Ideological vegetarians lose scientific (and medical) credibility as they mix real prediction with moral prophesy. Their flawed analysis ignores total energy/biomass lifecycle benefits to a well-managed complex animal-plant relationship in farming. Modern farming/ranching can resemble the most efficient, stable and productive biomes known, the evolved animal (grazers)-plant grassland-savanna (grass and tree) ecosystem. This integrated animal/plant ecosystem is more than 10x as productive (biomass/energy (sunlight, diesel, etc.) as an annual monocropped farm.

      Vegetarianism actually increases CO2 in the air as it relies heavily on grain consumption which is usually monocropped annuals (or bi-cropped with soy). These annual crops are massively mechanized, thus fossil fuel intensive, and contribute to high erosion and nutrient runoff on our best flat deep topsoil farmland.

      Annual grains are not a viable option for huge swaths of rolling range lands. These are perfect for integrated animal/plant production farms. The grazing animals have co-evolved with grasses. Animals, if well-managed, fertilize the plants (cycling nitrogen, and other nutrients) and clear the aerial parts so the plants don’t develop inedible rotting “sour bunchgrass” while also deepening fertile topsoil. Soil improvment, as well as lessening pest burdens, never happen in Green Revolution externally applied fertilizer farming. Which, in any case, can only be used safely (without erosion) on a small fraction (flat) of arable farmland.

      In the early 20th century, after the dust bowl, a massive tree planting project was taken on by the US New Deal government and trees were scheduled to be planted from Canada to Mexico. Although not fully realized (and not well maintained), like many other Depression era projects, often prototyped by Herbert Hoover, could be scaled up. FDR’s messy experiments in scaling up showed that some big projects are possible, some are beneficial, and a functioning big government can serve more than just a corporate plutocracy.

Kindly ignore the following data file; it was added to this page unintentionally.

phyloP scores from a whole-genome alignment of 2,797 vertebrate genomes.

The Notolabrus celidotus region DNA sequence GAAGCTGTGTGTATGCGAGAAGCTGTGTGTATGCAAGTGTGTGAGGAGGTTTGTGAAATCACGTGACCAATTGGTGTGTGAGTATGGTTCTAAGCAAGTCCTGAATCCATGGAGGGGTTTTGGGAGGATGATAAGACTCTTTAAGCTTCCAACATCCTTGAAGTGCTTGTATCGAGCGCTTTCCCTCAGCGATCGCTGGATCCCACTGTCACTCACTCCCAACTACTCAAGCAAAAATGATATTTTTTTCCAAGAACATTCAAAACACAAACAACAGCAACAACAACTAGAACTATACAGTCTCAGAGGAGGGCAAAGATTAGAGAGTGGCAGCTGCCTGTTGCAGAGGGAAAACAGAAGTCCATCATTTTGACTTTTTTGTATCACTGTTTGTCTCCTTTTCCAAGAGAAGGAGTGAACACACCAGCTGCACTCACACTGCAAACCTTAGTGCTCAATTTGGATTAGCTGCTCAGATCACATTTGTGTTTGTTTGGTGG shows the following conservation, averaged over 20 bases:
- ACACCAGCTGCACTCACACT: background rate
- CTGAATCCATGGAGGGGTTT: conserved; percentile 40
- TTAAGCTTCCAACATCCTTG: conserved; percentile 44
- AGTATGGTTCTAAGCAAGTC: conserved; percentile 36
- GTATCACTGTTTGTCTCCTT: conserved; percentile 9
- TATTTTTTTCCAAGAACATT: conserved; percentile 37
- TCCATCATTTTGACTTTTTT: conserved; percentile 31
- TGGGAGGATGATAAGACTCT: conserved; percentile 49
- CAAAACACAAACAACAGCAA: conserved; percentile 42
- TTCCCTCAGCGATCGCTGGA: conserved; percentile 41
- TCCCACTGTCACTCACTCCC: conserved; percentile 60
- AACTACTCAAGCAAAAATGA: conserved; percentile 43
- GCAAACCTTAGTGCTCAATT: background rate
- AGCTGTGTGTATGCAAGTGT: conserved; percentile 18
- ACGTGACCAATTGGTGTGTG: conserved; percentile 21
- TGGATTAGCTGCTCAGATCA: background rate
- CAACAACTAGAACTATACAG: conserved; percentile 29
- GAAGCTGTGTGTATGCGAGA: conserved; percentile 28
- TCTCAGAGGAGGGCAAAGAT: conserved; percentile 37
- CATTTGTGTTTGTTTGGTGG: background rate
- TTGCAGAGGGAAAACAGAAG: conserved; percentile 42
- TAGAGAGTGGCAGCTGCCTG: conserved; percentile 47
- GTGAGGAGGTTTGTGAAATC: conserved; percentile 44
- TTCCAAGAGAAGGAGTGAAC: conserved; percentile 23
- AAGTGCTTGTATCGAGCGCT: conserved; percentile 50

The US program inspired an even more ambitious reforestation program in the USSR. Both countries failed to maintain the programs over time. But, for a while, they changed the global environment and climate for the better.

      What if we launched and sustained an even more massive re-forestation effort, focused on clear economic gains for farmers and clear ecological benefits?

      Can the NC commentariat help figure out the economics of a rural rejuvenation to make not just feeding the world, but saving the climate and urban coastal cities, actually pay a living wage?

      How can the flood up economy trickle down enough money and support to those who live on the land, to save all of us? If properly deployed, the food-scaping species, e.g., nut trees, might just pull our nuts out of our human created fire.

      We must put massive amounts of CO2 into the ground, fast and naturally as part of an ecology-agriculture (agroecology) movement tied to local/regional food economics (v global neoliberal race-to-the-bottom lives for peasants). A locus of control and income dignity can make the program sustainable here in the US and also in the global south which has been a leader in developing and spreading this agricultural alternative (see Campesino a Campesino) even when suppressed by governments and fossil fuel dependent industries.

      Feeding humans ideally also has the function of healing natural systems and feeding people (and nature). The Green Revolution, though for a time showing impressive food output gains, has over time met a number of unanticipated consequences that make it a net problem ecologically and economically. This is because farming, optimized only for machine replacement of labor, and not simultaneous enhancement of natural services and the economic lives of farmers, drives bad climate change. The Green Revolution uses too much fossil fuels, requires expensive too many external inputs, fertilizers and pesticides being only the most obvious.

      Renewable energy can slow the throwing gas on the fire. We need to support it and eliminate subsidies to fossil fuels yesterday. But pulling down atmospheric CO2 fast, which will eventually reduce marine carbonic acid levels and help the oceans heal, is critical too. We can build-in this outcome into a different farming model.